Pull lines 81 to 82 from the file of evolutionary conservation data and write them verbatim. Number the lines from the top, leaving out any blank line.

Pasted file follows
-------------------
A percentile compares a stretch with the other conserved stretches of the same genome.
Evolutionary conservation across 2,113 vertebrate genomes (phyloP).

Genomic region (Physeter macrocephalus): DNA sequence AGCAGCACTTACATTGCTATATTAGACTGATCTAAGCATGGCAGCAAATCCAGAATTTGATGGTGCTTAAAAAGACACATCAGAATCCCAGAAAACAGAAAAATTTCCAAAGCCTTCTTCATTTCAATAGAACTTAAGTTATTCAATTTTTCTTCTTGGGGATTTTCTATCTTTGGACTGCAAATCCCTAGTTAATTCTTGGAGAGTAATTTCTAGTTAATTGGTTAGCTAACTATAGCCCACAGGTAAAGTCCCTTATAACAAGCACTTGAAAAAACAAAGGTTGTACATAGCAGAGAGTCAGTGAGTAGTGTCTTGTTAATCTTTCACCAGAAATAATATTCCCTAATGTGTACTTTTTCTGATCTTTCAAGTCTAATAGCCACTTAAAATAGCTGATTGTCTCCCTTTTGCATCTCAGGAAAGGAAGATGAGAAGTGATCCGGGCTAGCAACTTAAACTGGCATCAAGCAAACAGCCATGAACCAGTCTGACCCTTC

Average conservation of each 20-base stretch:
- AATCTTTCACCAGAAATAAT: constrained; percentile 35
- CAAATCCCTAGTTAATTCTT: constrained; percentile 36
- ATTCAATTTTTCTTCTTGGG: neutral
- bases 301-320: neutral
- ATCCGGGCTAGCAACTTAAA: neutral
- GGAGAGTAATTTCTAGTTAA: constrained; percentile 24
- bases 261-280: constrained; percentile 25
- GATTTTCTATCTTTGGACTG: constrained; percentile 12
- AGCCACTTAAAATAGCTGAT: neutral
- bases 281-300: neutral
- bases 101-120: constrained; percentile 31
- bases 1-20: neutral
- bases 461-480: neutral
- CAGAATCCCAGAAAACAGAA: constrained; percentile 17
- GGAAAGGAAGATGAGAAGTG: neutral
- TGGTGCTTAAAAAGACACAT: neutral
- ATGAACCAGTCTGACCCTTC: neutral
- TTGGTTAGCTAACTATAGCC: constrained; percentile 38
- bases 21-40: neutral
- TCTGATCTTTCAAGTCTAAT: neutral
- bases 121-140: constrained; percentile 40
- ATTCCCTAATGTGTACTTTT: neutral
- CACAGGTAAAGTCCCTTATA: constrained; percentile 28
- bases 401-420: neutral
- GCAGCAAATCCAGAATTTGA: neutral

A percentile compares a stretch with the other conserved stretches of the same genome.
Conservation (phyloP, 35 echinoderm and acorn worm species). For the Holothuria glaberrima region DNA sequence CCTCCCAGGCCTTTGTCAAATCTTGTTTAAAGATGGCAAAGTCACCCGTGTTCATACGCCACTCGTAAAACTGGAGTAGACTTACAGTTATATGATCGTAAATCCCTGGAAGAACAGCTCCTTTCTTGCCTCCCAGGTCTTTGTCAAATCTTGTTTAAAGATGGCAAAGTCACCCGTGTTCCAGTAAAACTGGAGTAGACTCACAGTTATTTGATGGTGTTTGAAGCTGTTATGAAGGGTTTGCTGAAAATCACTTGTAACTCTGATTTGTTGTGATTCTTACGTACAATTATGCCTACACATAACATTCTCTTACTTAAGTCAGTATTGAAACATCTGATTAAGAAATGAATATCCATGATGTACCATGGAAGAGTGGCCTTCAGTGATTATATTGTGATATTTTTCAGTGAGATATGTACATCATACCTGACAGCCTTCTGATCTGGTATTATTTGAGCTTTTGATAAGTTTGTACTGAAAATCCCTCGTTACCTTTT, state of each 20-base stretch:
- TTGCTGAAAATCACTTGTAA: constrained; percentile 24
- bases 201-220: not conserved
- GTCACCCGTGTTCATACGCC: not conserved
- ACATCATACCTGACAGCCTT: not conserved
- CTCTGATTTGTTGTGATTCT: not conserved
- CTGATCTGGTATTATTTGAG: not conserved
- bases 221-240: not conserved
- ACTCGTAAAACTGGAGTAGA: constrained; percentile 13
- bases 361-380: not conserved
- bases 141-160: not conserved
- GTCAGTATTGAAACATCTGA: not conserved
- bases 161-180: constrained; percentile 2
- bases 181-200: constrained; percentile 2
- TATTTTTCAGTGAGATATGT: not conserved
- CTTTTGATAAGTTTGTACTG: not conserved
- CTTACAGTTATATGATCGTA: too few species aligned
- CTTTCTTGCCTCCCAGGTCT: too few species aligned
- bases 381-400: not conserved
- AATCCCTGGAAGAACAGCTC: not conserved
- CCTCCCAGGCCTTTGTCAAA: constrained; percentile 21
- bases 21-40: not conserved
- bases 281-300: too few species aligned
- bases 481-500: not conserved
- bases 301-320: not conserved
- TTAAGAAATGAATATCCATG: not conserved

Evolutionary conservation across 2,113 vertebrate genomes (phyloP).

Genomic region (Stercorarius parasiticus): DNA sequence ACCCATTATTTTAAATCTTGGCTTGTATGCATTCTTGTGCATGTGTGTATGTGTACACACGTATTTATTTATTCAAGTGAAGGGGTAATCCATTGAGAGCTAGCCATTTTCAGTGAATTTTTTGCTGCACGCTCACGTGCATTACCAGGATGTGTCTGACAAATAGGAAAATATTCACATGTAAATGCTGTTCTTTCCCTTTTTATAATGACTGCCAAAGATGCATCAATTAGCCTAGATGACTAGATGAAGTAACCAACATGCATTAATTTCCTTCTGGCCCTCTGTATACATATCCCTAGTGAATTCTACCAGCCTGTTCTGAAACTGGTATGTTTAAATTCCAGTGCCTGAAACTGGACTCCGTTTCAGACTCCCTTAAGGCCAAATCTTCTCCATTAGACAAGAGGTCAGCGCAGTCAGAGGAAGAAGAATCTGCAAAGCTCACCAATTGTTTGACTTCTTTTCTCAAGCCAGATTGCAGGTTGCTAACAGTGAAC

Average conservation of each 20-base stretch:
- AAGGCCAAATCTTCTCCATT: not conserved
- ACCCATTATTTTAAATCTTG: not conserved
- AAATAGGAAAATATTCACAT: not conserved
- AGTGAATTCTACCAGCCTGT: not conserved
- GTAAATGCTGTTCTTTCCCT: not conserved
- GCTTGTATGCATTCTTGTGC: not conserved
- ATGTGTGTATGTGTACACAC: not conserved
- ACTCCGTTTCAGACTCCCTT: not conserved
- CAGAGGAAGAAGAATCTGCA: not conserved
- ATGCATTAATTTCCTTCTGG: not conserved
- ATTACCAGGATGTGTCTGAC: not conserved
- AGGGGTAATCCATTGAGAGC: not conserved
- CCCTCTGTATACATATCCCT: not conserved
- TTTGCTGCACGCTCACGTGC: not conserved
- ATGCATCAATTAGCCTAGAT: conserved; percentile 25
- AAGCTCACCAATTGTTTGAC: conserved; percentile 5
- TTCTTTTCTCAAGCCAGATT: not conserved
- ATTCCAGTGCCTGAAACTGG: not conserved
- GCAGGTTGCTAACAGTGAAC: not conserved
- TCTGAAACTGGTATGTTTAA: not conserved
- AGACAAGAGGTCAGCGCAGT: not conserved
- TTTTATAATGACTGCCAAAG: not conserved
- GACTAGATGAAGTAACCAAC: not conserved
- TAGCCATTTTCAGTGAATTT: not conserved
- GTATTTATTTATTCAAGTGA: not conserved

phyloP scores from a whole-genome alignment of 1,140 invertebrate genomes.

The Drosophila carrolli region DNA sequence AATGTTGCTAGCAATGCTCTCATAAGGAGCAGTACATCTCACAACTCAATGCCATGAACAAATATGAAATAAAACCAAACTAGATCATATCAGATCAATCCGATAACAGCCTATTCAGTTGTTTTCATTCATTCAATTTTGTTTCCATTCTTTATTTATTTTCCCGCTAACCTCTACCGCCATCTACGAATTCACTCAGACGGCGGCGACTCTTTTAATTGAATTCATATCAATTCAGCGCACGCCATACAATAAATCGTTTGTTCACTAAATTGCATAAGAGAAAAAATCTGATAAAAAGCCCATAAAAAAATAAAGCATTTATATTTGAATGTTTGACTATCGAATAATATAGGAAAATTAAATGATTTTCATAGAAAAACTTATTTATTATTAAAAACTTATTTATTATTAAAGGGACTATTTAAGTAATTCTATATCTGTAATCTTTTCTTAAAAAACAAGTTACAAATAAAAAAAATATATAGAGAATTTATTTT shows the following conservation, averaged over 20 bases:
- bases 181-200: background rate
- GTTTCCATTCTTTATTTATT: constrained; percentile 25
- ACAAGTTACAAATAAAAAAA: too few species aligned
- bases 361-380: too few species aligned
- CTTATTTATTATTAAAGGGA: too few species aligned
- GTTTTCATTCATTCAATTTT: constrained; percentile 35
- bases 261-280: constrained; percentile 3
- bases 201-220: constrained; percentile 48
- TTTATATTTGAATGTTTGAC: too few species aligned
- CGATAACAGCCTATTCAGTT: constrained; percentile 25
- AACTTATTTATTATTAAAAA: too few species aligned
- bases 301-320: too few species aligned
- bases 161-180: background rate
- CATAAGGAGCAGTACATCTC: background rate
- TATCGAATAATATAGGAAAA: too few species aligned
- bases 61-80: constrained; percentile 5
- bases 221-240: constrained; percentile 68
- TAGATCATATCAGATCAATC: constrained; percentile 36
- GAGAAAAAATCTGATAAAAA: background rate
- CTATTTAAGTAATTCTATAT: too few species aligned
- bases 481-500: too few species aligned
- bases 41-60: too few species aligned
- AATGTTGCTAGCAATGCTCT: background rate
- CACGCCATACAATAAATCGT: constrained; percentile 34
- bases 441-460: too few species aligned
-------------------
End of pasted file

- TTTTATAATGACTGCCAAAG: not conserved
- GACTAGATGAAGTAACCAAC: not conserved